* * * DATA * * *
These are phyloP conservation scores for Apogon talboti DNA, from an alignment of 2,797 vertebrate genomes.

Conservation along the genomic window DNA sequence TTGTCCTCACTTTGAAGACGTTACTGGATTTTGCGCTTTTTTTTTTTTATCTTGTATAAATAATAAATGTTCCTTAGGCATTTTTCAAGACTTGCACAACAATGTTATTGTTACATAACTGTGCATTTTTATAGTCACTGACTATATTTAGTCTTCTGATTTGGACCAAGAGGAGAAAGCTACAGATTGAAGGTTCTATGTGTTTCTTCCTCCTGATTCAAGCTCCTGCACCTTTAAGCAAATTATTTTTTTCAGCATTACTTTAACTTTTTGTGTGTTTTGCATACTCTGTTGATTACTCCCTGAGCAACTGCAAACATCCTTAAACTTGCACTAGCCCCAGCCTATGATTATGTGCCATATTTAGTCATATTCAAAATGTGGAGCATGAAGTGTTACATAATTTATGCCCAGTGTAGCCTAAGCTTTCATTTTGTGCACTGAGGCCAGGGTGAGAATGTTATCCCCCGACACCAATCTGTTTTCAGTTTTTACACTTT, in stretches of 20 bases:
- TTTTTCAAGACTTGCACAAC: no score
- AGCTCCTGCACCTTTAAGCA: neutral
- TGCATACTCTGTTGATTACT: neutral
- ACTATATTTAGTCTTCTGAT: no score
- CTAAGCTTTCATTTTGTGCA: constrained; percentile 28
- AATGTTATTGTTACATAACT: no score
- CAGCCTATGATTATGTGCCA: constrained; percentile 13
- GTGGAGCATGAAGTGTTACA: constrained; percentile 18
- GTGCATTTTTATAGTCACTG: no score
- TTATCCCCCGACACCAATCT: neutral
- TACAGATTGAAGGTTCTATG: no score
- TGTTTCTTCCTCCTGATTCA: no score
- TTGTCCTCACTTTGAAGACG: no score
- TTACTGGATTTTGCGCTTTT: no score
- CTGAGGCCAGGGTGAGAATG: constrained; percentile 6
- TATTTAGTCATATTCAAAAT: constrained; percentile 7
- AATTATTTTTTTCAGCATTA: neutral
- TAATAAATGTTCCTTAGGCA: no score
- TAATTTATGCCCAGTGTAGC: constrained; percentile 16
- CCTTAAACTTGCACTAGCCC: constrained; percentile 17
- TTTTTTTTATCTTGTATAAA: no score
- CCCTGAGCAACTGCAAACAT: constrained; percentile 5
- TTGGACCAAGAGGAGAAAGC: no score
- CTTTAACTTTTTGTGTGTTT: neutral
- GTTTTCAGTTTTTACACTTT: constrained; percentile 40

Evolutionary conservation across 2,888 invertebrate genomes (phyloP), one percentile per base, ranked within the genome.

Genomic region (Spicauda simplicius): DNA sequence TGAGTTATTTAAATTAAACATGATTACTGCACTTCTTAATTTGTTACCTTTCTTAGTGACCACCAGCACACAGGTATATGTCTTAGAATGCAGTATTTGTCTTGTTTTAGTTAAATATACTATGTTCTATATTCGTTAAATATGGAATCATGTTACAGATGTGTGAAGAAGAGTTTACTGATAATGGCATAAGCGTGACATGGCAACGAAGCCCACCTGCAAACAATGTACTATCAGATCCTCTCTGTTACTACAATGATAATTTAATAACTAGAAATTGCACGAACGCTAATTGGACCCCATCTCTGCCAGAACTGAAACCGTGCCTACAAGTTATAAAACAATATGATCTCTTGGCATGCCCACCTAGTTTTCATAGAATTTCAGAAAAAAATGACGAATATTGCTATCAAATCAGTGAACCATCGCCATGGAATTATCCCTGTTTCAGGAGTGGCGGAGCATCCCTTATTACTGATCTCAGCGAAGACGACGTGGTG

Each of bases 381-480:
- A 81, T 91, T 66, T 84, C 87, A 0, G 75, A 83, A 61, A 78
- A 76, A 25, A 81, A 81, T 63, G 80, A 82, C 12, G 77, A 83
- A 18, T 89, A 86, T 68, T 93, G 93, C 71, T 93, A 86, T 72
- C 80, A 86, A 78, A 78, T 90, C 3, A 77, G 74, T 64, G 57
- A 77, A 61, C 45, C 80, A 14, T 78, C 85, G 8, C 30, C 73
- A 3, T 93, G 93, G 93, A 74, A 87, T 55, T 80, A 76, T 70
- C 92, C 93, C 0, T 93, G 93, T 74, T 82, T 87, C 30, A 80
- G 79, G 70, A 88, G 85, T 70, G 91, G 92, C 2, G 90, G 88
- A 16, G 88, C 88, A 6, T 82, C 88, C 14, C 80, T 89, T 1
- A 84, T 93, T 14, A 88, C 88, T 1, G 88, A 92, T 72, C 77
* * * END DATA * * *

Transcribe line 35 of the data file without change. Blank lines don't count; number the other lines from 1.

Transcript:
- A 77, A 61, C 45, C 80, A 14, T 78, C 85, G 8, C 30, C 73